Germans believe that an intelligent and correct decision, in line with the essence of the situation, both farsighted and aimed towards the future, is a decision which provides continuity, ensures quality and minimizes risk.
Because no analysis can be 100% exact, Americans are willing to take risks, as long as corrective measures are possible.
Because their American colleagues are willing to take unwarranted risk, Germans feel the responsibility to apply stringency and methodology.
Americans find the Germans to be overly risk-averse. Decisions are made too late, too carefully, via an overly complicated process. Forward momentum is lost. Opportunities are missed.
Advice to Germans
Your ability to analyze is strong. You strive for objectivity. But what about your Bauchgefühl, your gut feeling, your intuition? Trust it or at least take it into consideration along with your objective analysis. Be willing to take a little more risk. There is no such thing as a perfect decision. Every decision, if made in a timely manner, can be revised.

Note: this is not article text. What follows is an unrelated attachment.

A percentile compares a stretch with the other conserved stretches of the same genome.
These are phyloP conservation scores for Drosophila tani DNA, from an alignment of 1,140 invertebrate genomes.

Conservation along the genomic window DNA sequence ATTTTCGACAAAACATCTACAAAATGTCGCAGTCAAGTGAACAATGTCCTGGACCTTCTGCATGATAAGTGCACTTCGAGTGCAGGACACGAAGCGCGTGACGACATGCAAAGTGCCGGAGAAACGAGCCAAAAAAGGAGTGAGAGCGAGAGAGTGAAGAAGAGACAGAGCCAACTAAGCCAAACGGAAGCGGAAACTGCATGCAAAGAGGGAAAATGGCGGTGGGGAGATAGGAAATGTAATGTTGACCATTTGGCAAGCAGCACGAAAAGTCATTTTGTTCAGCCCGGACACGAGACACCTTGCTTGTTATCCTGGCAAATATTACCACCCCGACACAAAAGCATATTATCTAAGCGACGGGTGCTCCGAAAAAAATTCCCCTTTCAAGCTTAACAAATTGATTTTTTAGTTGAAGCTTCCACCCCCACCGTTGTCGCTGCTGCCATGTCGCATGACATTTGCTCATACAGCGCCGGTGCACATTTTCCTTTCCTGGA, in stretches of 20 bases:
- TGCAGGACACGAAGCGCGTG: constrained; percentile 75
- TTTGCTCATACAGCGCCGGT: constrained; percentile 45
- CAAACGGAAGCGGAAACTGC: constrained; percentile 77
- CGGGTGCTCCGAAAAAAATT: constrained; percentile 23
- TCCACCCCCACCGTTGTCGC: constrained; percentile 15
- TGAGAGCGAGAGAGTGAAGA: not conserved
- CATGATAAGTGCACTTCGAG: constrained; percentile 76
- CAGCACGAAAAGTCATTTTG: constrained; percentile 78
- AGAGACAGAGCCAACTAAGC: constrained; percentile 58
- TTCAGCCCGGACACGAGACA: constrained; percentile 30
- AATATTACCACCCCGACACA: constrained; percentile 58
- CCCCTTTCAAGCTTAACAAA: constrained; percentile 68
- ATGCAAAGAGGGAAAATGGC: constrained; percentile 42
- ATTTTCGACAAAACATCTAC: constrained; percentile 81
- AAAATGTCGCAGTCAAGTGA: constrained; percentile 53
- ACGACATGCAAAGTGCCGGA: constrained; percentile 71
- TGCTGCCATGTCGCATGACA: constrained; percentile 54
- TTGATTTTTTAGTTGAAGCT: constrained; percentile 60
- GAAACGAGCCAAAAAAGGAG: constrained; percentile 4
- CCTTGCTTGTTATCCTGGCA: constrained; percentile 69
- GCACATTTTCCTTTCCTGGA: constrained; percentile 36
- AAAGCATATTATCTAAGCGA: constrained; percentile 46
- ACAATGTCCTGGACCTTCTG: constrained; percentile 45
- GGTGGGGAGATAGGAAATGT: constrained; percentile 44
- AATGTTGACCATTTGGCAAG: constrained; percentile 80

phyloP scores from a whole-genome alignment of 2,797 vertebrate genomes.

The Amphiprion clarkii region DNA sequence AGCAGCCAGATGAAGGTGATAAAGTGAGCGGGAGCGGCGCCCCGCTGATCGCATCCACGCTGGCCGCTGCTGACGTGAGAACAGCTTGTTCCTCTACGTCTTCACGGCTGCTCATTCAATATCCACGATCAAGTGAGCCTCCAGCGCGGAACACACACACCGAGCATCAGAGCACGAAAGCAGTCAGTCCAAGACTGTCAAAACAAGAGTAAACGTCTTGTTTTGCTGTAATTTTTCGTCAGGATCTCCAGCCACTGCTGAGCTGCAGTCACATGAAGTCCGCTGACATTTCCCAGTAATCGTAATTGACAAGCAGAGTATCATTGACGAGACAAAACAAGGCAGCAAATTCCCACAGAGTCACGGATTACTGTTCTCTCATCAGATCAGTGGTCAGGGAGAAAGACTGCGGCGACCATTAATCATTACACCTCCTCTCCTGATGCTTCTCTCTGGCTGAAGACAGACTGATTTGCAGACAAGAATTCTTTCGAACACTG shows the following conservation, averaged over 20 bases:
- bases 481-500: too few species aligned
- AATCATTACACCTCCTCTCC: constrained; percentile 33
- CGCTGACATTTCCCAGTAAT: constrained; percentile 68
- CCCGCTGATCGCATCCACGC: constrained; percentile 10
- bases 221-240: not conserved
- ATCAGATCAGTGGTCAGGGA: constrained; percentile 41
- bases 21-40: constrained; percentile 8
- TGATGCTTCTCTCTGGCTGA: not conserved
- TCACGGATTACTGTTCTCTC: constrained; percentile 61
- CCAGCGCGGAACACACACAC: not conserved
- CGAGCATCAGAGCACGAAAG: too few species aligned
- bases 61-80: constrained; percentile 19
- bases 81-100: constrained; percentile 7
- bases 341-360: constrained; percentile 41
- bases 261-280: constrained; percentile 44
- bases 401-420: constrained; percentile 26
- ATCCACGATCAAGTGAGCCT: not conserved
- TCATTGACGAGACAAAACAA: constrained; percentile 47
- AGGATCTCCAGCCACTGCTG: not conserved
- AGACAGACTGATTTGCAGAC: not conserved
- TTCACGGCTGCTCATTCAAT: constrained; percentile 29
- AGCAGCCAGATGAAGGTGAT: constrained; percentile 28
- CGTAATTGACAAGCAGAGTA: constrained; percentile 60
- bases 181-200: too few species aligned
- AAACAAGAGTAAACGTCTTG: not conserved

Advice to Americans
You know that your German colleagues anticipate, calculate and react to risk in ways different than you do. It is imperative that you engage in a discussion with them about the positive and negative impact of a given decision. Quantify (measurables) and qualify (non-measurables) the down-sides as well as the up-sides. Anticipate your assessments being askew: German focus more on what can go wrong; American focus on what can go right. Prepare convincing and detailed arguments for why your assessment is realistic, fact-based. It is fine to rely to some degree on intuition, but be sure that you can explain the concrete experience behind that „gut feeling.“